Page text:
Nathan M. Dunfield
Since the summer of 2007, I have been an Associate Professor here at the University of Illinois at Urbana-Champaign. Previously, I spent four years at Harvard and four years at Caltech after getting my PhD from the University of Chicago sometime back in the 20th century. In 2013, I became a Fellow of the American Mathematical Society.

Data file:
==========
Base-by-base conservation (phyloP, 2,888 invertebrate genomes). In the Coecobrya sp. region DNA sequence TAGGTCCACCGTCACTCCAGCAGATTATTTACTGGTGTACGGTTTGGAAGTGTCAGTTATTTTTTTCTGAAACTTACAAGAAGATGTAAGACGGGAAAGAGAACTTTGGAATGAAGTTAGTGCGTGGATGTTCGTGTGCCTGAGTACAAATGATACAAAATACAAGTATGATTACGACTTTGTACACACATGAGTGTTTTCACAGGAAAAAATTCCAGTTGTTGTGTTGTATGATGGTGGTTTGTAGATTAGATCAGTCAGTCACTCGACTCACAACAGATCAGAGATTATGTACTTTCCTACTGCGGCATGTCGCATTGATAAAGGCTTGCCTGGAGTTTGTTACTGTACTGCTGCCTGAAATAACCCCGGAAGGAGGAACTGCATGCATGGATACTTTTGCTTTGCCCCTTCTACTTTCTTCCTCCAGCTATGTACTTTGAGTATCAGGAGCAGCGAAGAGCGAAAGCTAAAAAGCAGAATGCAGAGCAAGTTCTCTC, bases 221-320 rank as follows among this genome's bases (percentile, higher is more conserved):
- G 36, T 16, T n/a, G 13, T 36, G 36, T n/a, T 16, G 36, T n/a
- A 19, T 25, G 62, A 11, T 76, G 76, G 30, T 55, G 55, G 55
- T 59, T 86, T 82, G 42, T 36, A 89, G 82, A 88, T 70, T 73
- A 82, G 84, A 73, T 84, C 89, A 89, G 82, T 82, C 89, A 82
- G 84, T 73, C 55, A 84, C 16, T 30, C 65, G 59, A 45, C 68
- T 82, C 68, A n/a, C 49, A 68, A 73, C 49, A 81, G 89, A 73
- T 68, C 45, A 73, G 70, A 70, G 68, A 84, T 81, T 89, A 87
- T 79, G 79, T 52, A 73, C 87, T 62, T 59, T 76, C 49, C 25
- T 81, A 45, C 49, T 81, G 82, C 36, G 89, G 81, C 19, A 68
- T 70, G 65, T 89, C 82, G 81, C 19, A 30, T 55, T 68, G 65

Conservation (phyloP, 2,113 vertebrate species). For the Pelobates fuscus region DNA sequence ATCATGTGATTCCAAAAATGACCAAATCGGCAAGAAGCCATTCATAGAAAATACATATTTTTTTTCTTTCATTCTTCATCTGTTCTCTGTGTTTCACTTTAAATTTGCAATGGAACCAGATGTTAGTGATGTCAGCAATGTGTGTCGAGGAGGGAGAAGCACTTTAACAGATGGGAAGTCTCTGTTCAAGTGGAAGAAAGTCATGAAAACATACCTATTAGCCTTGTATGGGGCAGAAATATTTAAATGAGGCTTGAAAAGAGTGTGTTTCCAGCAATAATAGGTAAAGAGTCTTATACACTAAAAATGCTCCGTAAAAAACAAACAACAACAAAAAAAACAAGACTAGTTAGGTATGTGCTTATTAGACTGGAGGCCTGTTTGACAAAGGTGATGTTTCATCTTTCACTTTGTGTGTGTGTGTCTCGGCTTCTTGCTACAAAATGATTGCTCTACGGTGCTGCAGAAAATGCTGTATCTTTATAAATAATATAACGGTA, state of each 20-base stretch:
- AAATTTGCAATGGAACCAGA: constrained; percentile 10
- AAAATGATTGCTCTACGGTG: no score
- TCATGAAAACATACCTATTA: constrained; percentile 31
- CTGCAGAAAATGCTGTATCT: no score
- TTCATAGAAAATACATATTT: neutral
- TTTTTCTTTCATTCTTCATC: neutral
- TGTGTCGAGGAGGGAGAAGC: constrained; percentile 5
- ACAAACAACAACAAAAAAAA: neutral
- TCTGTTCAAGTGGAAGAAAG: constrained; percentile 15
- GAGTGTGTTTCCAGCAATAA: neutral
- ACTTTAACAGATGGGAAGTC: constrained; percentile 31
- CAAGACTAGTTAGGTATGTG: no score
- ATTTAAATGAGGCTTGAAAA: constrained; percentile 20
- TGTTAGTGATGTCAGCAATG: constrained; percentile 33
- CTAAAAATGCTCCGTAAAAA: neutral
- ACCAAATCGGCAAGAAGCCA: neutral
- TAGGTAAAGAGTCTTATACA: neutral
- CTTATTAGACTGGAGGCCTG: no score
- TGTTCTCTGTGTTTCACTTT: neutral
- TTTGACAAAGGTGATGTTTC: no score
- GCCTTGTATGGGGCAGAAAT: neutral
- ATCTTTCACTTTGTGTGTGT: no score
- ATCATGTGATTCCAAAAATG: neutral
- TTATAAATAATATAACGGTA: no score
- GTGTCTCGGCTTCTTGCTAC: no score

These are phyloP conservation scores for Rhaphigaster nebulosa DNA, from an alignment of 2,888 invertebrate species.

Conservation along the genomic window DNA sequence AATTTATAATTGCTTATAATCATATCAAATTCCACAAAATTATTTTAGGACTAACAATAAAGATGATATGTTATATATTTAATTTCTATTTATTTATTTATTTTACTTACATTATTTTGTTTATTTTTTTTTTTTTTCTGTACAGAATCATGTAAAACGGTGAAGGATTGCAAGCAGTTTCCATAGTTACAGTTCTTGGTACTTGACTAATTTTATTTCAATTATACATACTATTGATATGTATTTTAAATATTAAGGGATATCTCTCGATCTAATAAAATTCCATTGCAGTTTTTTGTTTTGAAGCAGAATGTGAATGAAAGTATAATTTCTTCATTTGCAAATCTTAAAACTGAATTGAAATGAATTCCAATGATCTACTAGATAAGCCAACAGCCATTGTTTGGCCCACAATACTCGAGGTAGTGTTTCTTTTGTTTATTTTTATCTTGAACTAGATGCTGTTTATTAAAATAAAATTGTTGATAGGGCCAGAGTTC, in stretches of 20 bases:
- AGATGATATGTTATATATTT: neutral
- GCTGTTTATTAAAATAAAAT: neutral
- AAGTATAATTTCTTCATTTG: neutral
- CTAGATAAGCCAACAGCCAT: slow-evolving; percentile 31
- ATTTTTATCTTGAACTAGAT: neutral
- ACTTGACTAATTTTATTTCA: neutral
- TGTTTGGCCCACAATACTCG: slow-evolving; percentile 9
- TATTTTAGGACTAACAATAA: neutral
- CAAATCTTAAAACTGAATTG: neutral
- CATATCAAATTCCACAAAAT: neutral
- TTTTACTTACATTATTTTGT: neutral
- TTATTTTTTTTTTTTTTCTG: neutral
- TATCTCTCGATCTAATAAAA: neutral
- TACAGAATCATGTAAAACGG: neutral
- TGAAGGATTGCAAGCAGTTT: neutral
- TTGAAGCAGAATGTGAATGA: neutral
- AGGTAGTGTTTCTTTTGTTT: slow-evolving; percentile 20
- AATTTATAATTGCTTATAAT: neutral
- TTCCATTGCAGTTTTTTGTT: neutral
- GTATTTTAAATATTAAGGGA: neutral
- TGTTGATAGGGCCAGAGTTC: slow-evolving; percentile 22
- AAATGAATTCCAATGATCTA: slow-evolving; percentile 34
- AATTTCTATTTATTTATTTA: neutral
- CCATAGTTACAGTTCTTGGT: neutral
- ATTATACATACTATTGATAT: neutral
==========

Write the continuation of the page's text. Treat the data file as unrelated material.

My research area is the topology and geometry of 3-manifolds. I was attracted to it because of the richness it acquired from Thurston’s revolutionary work starting in the 1970s. His key insight was that many 3-manifolds admit homogeneous Riemannian metrics, and that one can study the topology of a 3-manifold via this geometry. This profusion of geometry has now been stunningly confirmed by Perelman’s proof of the Geometrization Conjecture. As a direct result, while my work has focused on what initially seem like purely topological problems, in fact I have used a broad range of techniques to attack them, including hyperbolic geometry, number theory, and algebraic geometry, as well as more obviously related areas such as combinatorial group theory and the theory of foliations. These connections to other fields have led me to collaborate with number theorists, theoretical physicists and computer scientists, and in my papers I've used both the Langlands Conjecture and the Classification of Finite Simple Groups, as well as such topological oddities as “random 3-manifolds”.